Click here to learn more about fatty acids in skin care.

Here are some of the best oils to use for skin occlusion:

Which Occlusive Ingredients Are Best For Your Skin Type?

The best occlusive ingredients for you depend upon what barriers to skin health you have. To find exactly which occlusive moisturizers, oils, and masks are best for you, shop by your Baumann Skin Type.

In general, occlusive ingredients are best suited to dry skin types that have a hard time retaining water. Occlusives are wonderful at preventing water from evaporating from the skin.

Sensitive skin types often benefit from occlusive ingredients or products because they often, but don't always, contain anti-inflammatory properties.

Oily skin types might want to avoid some occlusive ingredients with comedogenic properties, like coconut oil, because their skin is prone to acne.

Negative Effects of Occlusives

The potential negative effects of using occlusives in skincare include the risk of developing follicular occlusion syndrome. in this syndrome, occlusives block hair follicles leading to painful bumps, acne, and folliculitis.  While occlusives can help prevent contact dermatitis by coating the skin and preventing contact with allergens, they may also increase the severity of contact dermatitis and skin irritation if they are used over irritants or allergens. Some occlusives are comedogenic and clog pores.

Occlusives in Your Skincare Routine

Occlusives should be incorporated into your skincare routine by applying them as the last step in your night skincare routine.  They will seal in moisture and any serums or creams applied before them.  In fact, they help anything applied before them absorb better. (This is called slugging.) Apply following the direction of hair growth to prevent follicular occlusion syndrome. Avoiding vigorous rubbing. Most occlusive products may feel greasy, such as Vaseline, so it's advisable to use them an hour or more before bedtime to avoid transferring them onto your pillow.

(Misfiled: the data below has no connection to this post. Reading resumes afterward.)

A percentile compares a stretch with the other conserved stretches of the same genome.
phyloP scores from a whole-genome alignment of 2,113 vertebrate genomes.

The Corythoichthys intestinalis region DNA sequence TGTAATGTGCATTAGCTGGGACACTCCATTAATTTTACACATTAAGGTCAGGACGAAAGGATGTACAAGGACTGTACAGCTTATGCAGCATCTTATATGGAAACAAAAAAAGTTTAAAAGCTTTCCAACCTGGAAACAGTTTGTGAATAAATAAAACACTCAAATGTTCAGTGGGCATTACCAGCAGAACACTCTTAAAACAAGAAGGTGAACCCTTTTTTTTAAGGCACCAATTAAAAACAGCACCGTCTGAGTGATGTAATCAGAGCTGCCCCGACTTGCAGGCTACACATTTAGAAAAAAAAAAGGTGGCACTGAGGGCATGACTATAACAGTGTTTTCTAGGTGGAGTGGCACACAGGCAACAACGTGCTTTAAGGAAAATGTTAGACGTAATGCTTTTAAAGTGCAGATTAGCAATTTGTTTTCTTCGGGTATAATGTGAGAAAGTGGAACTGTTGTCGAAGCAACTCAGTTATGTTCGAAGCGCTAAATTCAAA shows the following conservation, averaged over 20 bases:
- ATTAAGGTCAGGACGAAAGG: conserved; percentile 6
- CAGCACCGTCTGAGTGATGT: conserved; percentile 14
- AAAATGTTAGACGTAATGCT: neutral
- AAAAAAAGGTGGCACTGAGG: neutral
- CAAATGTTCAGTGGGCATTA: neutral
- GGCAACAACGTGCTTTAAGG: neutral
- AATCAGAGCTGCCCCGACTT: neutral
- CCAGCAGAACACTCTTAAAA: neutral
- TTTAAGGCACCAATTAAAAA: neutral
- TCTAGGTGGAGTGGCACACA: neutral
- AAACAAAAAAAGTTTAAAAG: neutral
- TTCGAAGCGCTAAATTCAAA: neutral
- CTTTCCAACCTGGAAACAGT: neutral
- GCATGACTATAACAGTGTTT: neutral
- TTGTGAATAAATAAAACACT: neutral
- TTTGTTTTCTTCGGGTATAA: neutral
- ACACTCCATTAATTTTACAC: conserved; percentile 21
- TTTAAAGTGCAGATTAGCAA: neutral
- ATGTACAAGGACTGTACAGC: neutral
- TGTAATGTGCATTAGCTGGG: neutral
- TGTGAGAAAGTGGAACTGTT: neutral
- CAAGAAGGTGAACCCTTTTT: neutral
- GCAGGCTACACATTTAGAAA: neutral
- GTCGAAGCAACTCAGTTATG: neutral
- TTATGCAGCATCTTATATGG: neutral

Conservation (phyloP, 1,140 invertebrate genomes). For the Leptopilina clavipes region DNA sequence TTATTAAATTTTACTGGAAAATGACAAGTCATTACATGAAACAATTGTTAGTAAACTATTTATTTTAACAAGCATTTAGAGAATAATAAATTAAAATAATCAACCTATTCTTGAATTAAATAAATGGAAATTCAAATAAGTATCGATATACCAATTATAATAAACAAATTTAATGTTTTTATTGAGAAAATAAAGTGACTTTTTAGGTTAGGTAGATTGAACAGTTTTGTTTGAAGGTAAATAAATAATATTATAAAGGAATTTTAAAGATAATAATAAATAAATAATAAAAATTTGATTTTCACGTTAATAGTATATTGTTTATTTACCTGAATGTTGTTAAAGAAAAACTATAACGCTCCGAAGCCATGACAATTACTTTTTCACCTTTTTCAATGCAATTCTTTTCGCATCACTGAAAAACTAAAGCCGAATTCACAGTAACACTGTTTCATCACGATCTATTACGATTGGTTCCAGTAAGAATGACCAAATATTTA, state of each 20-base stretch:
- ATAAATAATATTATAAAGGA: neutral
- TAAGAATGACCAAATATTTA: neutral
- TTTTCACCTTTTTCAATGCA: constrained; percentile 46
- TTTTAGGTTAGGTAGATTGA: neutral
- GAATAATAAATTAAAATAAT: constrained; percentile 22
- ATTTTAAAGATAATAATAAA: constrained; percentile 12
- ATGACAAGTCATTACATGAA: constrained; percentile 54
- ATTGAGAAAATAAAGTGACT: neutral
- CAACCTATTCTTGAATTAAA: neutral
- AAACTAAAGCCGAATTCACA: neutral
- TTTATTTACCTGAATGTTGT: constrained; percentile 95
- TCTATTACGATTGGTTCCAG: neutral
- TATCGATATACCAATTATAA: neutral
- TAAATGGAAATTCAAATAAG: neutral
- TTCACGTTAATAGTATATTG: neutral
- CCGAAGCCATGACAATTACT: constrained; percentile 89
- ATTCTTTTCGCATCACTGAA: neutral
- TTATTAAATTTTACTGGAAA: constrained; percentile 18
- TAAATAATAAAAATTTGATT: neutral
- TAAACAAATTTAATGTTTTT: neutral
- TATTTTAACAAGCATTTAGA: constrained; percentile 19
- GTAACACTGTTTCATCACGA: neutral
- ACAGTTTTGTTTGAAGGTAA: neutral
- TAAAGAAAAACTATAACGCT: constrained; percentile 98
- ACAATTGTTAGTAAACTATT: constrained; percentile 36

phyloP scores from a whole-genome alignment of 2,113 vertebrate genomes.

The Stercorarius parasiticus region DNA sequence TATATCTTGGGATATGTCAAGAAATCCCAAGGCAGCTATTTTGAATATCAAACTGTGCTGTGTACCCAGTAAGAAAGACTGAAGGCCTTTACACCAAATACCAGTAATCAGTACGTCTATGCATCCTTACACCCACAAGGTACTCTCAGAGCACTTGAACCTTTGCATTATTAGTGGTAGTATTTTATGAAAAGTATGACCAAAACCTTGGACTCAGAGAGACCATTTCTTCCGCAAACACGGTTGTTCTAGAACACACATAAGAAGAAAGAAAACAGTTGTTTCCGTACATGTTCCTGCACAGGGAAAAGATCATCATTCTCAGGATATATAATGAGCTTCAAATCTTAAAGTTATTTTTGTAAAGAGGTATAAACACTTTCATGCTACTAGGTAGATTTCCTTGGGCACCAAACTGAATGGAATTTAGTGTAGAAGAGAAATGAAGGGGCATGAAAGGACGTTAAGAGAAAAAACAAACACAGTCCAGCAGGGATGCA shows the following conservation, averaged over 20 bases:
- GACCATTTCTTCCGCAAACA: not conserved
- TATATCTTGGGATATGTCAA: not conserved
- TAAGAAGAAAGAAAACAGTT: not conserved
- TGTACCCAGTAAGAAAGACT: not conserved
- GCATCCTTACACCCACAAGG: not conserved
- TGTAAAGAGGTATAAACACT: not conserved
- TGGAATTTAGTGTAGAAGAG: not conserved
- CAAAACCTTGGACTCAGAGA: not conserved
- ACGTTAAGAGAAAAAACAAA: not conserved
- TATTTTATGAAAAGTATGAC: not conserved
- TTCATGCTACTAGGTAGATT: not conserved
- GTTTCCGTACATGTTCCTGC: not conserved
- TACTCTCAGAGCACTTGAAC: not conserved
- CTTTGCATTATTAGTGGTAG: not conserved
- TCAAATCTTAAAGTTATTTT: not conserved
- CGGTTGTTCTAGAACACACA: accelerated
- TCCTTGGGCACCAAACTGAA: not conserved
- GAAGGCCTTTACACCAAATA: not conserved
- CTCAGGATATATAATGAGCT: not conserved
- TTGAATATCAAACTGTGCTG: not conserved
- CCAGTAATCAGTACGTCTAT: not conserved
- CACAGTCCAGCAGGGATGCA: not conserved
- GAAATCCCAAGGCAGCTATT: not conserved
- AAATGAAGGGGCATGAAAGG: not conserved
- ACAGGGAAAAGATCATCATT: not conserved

Level up your skin care knowledge with medical advice from dermatologists

Is hyaluronic acid an occlusive?

Hyaluronic acid can be classified as a humectant rather than an occlusive. As a humectant, it plays a crucial role in moisturizing dry skin by attracting and retaining moisture not only from the environment but also from the deeper layers of the skin. This action helps to keep the skin hydrated and supple. Notably, hyaluronic acid is often found in moisturizers designed to deeply hydrate and add a plumping effect to the skin

What ingredients should I look for on the label if I want an occlusive moisturizer?

When seeking out skincare products that contain occlusives, it is crucial to examine the ingredient labels thoroughly. Look for specific ingredients such as petrolatum, petroleum jelly, mineral oil, beeswax, paraffin, squalene, dimethicone, lanolin, capric triglyceride, carnauba wax, and shea butter. These substances are known for their occlusive properties, which help to create a protective barrier on the skin to lock in moisture and prevent water loss.

Best References and Scientific Publications on Occlusives in Moisturizers

  1. Baumann L. Moisturizers in Ch. 43 of Baumann's Cosmetic Dermatology Ed 3. (McGraw Hill 2022)
  2. Baumann, L. Ch. * Occlusives in  Cosmeceuticals and Cosmetic Ingredients (McGraw Hill 2015)